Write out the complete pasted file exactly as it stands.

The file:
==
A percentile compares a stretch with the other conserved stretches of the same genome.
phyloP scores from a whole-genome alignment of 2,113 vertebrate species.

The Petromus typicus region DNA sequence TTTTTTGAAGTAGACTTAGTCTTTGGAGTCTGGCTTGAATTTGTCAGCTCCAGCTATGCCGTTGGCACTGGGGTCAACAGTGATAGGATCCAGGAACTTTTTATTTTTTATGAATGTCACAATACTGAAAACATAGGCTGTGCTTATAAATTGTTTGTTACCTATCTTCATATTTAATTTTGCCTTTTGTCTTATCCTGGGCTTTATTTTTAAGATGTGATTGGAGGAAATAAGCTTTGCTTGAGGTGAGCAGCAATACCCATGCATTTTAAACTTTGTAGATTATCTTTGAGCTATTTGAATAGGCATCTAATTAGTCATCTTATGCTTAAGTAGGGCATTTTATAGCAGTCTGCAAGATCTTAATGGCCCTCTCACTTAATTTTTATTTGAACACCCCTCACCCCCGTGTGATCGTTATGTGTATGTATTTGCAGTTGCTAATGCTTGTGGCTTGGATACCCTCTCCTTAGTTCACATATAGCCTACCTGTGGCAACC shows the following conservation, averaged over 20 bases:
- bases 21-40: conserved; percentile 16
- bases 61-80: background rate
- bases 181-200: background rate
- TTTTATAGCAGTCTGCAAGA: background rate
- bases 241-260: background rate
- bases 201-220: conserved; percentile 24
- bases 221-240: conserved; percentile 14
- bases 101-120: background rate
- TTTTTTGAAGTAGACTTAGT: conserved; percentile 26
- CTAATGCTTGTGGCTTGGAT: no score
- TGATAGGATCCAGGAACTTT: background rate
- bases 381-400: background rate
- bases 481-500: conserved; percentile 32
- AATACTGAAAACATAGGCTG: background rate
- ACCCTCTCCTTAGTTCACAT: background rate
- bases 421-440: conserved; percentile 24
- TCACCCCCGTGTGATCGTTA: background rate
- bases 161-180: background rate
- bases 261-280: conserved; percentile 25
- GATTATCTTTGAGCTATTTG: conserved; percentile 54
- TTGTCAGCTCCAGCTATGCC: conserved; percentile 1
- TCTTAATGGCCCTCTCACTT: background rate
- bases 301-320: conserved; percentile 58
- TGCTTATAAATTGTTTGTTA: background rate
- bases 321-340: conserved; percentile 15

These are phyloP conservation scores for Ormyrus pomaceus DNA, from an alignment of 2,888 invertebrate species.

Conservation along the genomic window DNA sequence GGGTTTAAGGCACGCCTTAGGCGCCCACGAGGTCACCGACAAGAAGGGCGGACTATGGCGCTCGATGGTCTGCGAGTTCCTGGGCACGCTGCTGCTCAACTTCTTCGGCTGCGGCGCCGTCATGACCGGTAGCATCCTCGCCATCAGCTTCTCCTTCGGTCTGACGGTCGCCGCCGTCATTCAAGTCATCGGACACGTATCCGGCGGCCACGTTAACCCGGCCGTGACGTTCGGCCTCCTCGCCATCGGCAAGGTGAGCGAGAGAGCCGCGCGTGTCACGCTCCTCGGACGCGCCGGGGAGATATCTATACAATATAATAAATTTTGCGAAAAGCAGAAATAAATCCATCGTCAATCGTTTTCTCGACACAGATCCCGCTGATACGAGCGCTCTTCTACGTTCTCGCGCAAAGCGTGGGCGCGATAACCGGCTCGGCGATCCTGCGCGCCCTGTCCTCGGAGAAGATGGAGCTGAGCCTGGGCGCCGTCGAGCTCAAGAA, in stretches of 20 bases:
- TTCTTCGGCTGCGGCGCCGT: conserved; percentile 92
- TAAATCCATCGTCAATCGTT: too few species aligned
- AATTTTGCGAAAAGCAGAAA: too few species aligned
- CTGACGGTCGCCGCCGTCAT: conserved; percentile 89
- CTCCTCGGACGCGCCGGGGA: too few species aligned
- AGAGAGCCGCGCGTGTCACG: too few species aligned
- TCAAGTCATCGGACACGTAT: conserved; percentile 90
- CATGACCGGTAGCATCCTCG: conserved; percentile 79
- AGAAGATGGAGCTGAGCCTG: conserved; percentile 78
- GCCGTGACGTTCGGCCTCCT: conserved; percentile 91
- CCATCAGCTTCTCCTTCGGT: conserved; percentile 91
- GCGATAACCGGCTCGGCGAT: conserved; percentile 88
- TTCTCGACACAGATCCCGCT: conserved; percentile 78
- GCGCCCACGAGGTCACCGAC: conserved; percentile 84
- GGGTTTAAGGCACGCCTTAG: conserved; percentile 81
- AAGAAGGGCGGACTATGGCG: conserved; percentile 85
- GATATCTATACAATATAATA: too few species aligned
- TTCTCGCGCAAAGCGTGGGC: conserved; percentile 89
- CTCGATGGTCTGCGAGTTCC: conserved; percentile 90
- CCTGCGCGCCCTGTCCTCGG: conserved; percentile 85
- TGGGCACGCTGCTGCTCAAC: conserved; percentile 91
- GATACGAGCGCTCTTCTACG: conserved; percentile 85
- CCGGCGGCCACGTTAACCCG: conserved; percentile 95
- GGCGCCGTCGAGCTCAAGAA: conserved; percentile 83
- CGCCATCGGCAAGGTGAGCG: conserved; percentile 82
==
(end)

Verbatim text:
A percentile compares a stretch with the other conserved stretches of the same genome.
phyloP scores from a whole-genome alignment of 2,113 vertebrate species.

The Petromus typicus region DNA sequence TTTTTTGAAGTAGACTTAGTCTTTGGAGTCTGGCTTGAATTTGTCAGCTCCAGCTATGCCGTTGGCACTGGGGTCAACAGTGATAGGATCCAGGAACTTTTTATTTTTTATGAATGTCACAATACTGAAAACATAGGCTGTGCTTATAAATTGTTTGTTACCTATCTTCATATTTAATTTTGCCTTTTGTCTTATCCTGGGCTTTATTTTTAAGATGTGATTGGAGGAAATAAGCTTTGCTTGAGGTGAGCAGCAATACCCATGCATTTTAAACTTTGTAGATTATCTTTGAGCTATTTGAATAGGCATCTAATTAGTCATCTTATGCTTAAGTAGGGCATTTTATAGCAGTCTGCAAGATCTTAATGGCCCTCTCACTTAATTTTTATTTGAACACCCCTCACCCCCGTGTGATCGTTATGTGTATGTATTTGCAGTTGCTAATGCTTGTGGCTTGGATACCCTCTCCTTAGTTCACATATAGCCTACCTGTGGCAACC shows the following conservation, averaged over 20 bases:
- bases 21-40: conserved; percentile 16
- bases 61-80: background rate
- bases 181-200: background rate
- TTTTATAGCAGTCTGCAAGA: background rate
- bases 241-260: background rate
- bases 201-220: conserved; percentile 24
- bases 221-240: conserved; percentile 14
- bases 101-120: background rate
- TTTTTTGAAGTAGACTTAGT: conserved; percentile 26
- CTAATGCTTGTGGCTTGGAT: no score
- TGATAGGATCCAGGAACTTT: background rate
- bases 381-400: background rate
- bases 481-500: conserved; percentile 32
- AATACTGAAAACATAGGCTG: background rate
- ACCCTCTCCTTAGTTCACAT: background rate
- bases 421-440: conserved; percentile 24
- TCACCCCCGTGTGATCGTTA: background rate
- bases 161-180: background rate
- bases 261-280: conserved; percentile 25
- GATTATCTTTGAGCTATTTG: conserved; percentile 54
- TTGTCAGCTCCAGCTATGCC: conserved; percentile 1
- TCTTAATGGCCCTCTCACTT: background rate
- bases 301-320: conserved; percentile 58
- TGCTTATAAATTGTTTGTTA: background rate
- bases 321-340: conserved; percentile 15

These are phyloP conservation scores for Ormyrus pomaceus DNA, from an alignment of 2,888 invertebrate species.

Conservation along the genomic window DNA sequence GGGTTTAAGGCACGCCTTAGGCGCCCACGAGGTCACCGACAAGAAGGGCGGACTATGGCGCTCGATGGTCTGCGAGTTCCTGGGCACGCTGCTGCTCAACTTCTTCGGCTGCGGCGCCGTCATGACCGGTAGCATCCTCGCCATCAGCTTCTCCTTCGGTCTGACGGTCGCCGCCGTCATTCAAGTCATCGGACACGTATCCGGCGGCCACGTTAACCCGGCCGTGACGTTCGGCCTCCTCGCCATCGGCAAGGTGAGCGAGAGAGCCGCGCGTGTCACGCTCCTCGGACGCGCCGGGGAGATATCTATACAATATAATAAATTTTGCGAAAAGCAGAAATAAATCCATCGTCAATCGTTTTCTCGACACAGATCCCGCTGATACGAGCGCTCTTCTACGTTCTCGCGCAAAGCGTGGGCGCGATAACCGGCTCGGCGATCCTGCGCGCCCTGTCCTCGGAGAAGATGGAGCTGAGCCTGGGCGCCGTCGAGCTCAAGAA, in stretches of 20 bases:
- TTCTTCGGCTGCGGCGCCGT: conserved; percentile 92
- TAAATCCATCGTCAATCGTT: too few species aligned
- AATTTTGCGAAAAGCAGAAA: too few species aligned
- CTGACGGTCGCCGCCGTCAT: conserved; percentile 89
- CTCCTCGGACGCGCCGGGGA: too few species aligned
- AGAGAGCCGCGCGTGTCACG: too few species aligned
- TCAAGTCATCGGACACGTAT: conserved; percentile 90
- CATGACCGGTAGCATCCTCG: conserved; percentile 79
- AGAAGATGGAGCTGAGCCTG: conserved; percentile 78
- GCCGTGACGTTCGGCCTCCT: conserved; percentile 91
- CCATCAGCTTCTCCTTCGGT: conserved; percentile 91
- GCGATAACCGGCTCGGCGAT: conserved; percentile 88
- TTCTCGACACAGATCCCGCT: conserved; percentile 78
- GCGCCCACGAGGTCACCGAC: conserved; percentile 84
- GGGTTTAAGGCACGCCTTAG: conserved; percentile 81
- AAGAAGGGCGGACTATGGCG: conserved; percentile 85
- GATATCTATACAATATAATA: too few species aligned
- TTCTCGCGCAAAGCGTGGGC: conserved; percentile 89
- CTCGATGGTCTGCGAGTTCC: conserved; percentile 90
- CCTGCGCGCCCTGTCCTCGG: conserved; percentile 85
- TGGGCACGCTGCTGCTCAAC: conserved; percentile 91
- GATACGAGCGCTCTTCTACG: conserved; percentile 85
- CCGGCGGCCACGTTAACCCG: conserved; percentile 95
- GGCGCCGTCGAGCTCAAGAA: conserved; percentile 83
- CGCCATCGGCAAGGTGAGCG: conserved; percentile 82